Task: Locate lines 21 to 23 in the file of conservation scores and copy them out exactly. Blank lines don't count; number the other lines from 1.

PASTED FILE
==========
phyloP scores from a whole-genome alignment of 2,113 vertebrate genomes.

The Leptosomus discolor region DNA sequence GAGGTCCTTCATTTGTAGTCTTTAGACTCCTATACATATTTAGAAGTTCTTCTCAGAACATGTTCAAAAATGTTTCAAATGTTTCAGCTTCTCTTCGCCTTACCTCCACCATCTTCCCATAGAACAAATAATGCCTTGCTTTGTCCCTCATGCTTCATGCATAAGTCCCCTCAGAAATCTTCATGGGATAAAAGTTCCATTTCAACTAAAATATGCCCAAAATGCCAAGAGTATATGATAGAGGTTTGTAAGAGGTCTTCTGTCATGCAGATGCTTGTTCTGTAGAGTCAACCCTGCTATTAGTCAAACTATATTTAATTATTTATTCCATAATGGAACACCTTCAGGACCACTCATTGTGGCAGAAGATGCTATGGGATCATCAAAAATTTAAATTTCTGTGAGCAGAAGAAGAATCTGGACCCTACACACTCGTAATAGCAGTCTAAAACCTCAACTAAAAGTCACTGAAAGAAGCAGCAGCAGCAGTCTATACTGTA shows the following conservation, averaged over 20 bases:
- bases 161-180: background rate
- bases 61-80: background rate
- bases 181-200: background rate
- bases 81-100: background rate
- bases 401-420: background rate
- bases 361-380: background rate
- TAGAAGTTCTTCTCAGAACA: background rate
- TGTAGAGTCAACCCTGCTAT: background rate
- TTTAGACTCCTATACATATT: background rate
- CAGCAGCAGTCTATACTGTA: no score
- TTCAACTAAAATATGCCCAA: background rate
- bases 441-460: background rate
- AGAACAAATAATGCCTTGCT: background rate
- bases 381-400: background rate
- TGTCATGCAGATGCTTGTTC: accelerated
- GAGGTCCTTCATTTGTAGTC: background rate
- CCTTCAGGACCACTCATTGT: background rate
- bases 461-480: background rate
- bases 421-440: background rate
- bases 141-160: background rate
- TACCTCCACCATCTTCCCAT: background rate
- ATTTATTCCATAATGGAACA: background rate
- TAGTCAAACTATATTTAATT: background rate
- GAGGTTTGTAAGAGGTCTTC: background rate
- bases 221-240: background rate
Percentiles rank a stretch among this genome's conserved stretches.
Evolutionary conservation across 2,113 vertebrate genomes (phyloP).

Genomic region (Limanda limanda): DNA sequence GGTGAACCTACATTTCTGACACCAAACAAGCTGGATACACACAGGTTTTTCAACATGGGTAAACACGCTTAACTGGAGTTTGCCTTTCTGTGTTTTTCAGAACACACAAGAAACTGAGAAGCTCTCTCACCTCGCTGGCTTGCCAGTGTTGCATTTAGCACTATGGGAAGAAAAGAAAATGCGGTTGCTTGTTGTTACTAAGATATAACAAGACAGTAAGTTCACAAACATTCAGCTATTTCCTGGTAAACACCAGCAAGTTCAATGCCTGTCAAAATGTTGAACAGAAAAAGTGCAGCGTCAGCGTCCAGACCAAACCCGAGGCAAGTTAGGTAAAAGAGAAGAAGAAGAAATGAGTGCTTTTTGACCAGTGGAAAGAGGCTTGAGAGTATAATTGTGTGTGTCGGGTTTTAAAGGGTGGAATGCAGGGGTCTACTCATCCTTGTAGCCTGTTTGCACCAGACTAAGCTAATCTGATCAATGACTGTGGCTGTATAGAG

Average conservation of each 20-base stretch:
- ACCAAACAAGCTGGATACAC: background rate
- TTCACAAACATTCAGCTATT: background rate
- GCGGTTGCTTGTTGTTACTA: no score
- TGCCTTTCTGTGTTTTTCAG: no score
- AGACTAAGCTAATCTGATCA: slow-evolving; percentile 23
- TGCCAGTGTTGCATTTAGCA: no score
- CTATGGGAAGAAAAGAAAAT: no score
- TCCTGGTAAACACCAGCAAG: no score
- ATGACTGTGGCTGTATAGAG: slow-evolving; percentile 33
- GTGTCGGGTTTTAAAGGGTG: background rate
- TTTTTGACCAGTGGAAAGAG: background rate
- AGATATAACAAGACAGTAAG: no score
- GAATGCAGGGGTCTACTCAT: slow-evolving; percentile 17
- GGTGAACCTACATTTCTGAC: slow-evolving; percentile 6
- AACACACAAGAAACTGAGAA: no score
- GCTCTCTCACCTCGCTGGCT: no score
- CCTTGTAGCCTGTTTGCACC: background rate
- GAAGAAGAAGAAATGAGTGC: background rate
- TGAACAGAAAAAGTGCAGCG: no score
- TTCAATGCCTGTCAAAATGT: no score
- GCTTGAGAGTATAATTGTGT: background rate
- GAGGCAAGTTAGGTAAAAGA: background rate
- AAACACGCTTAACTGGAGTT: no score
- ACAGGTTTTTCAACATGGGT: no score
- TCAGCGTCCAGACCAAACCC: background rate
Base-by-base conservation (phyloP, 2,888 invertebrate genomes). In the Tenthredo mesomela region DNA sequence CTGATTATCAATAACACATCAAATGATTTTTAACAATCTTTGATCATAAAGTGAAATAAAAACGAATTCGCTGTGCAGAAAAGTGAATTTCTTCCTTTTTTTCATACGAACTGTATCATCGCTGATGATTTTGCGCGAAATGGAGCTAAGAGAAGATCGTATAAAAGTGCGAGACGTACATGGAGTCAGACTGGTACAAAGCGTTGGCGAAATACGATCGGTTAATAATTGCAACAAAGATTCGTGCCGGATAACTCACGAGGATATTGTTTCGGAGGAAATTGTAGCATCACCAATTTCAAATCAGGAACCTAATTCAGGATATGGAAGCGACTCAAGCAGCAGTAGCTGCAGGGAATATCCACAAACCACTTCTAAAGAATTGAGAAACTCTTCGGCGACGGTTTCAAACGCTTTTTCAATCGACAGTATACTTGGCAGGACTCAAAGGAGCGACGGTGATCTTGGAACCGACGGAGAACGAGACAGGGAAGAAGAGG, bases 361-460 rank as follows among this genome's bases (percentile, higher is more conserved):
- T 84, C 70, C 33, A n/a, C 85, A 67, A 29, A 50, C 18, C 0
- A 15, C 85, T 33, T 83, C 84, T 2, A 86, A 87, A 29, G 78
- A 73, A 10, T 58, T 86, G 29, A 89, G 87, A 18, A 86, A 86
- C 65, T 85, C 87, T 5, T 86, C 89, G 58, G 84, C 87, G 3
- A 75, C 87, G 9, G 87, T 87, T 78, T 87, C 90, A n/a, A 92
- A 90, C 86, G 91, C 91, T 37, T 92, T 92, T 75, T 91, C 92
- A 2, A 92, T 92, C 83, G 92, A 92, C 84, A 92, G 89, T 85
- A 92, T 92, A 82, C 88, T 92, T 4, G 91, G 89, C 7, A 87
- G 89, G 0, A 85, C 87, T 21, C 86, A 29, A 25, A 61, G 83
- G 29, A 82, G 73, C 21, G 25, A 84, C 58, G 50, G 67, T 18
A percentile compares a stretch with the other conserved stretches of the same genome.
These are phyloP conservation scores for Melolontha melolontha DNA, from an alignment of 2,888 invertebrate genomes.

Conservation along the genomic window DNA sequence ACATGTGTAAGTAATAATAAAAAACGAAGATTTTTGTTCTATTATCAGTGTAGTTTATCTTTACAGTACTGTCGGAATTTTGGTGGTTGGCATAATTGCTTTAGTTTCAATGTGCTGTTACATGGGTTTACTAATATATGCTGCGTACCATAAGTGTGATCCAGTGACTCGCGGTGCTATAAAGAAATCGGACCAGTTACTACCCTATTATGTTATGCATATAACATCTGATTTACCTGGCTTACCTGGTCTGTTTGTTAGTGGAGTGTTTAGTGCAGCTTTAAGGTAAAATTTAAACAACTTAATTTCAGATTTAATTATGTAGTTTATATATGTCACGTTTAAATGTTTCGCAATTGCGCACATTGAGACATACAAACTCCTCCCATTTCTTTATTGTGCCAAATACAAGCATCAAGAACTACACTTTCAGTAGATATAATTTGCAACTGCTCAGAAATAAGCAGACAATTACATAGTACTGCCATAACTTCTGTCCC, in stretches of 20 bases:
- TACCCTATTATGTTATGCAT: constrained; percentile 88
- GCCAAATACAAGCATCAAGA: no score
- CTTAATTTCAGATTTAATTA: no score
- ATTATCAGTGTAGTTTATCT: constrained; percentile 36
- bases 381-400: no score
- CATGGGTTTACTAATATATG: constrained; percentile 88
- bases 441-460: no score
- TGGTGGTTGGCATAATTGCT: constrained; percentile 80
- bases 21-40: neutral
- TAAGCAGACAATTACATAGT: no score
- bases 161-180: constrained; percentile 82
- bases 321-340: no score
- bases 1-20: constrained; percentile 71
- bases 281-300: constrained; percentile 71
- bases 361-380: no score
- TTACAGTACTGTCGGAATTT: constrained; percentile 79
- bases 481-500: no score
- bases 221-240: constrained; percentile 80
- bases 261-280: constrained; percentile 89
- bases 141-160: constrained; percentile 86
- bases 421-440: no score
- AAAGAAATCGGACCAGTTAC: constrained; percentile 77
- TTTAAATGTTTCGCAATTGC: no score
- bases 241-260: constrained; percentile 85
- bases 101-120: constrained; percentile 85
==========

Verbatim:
- bases 421-440: background rate
- bases 141-160: background rate
- TACCTCCACCATCTTCCCAT: background rate